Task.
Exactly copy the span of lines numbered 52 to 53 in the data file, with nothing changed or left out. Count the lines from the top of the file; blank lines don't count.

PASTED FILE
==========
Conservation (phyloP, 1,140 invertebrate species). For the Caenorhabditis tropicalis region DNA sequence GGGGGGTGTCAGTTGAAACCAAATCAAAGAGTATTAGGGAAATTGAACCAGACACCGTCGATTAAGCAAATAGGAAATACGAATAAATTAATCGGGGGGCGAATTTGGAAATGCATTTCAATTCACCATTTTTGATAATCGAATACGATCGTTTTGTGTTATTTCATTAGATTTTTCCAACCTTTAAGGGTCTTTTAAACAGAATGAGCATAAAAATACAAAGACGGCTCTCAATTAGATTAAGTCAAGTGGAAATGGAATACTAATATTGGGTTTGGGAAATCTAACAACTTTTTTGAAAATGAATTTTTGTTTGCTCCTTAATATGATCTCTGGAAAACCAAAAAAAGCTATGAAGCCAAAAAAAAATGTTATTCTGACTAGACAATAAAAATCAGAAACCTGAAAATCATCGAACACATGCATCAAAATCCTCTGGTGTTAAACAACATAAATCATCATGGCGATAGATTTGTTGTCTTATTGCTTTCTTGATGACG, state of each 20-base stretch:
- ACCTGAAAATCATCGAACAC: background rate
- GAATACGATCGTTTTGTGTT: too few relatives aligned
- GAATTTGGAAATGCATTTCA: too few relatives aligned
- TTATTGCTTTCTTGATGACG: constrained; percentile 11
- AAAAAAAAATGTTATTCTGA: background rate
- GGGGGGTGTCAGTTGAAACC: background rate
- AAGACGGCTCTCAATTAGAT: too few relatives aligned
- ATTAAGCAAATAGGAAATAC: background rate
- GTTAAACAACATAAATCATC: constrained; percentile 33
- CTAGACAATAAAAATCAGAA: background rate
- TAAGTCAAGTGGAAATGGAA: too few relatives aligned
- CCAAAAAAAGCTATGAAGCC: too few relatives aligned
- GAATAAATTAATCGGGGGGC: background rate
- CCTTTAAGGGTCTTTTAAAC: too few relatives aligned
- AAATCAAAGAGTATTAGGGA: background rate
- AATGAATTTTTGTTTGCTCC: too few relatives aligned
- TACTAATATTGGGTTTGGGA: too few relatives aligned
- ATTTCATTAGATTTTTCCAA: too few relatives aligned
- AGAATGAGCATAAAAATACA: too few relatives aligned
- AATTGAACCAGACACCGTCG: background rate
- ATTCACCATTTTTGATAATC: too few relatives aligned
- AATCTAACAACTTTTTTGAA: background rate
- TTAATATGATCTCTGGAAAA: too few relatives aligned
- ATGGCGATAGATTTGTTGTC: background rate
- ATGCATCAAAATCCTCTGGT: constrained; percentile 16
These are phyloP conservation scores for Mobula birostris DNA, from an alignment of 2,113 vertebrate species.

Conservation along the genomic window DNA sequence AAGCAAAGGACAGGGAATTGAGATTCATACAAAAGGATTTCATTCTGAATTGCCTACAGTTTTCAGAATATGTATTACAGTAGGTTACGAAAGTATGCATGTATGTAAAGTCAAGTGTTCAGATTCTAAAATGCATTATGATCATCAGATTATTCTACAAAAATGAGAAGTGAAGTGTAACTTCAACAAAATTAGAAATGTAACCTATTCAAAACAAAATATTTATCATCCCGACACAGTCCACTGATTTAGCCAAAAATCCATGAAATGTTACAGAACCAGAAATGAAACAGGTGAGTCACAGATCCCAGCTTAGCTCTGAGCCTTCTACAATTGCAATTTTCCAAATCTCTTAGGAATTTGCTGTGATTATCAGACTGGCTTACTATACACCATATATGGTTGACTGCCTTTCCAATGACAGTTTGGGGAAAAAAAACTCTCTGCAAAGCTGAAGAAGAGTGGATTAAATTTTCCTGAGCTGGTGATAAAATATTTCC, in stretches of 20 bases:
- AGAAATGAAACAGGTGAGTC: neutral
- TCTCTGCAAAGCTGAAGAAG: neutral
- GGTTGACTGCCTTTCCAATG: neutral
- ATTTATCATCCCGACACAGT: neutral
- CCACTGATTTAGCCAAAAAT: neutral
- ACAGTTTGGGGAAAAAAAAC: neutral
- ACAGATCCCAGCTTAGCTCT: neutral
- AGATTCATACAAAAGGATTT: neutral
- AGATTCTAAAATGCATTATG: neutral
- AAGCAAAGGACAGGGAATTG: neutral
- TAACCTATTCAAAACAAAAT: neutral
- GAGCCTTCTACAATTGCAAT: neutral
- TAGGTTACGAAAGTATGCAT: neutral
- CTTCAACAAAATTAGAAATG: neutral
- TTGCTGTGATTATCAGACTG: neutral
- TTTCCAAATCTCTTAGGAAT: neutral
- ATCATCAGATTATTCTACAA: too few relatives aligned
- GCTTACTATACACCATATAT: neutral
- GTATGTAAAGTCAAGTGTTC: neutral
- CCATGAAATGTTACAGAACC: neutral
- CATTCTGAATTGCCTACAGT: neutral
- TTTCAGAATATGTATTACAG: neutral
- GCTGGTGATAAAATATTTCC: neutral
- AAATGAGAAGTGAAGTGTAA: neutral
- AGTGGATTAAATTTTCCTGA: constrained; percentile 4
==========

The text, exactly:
- AAATGAGAAGTGAAGTGTAA: neutral
- AGTGGATTAAATTTTCCTGA: constrained; percentile 4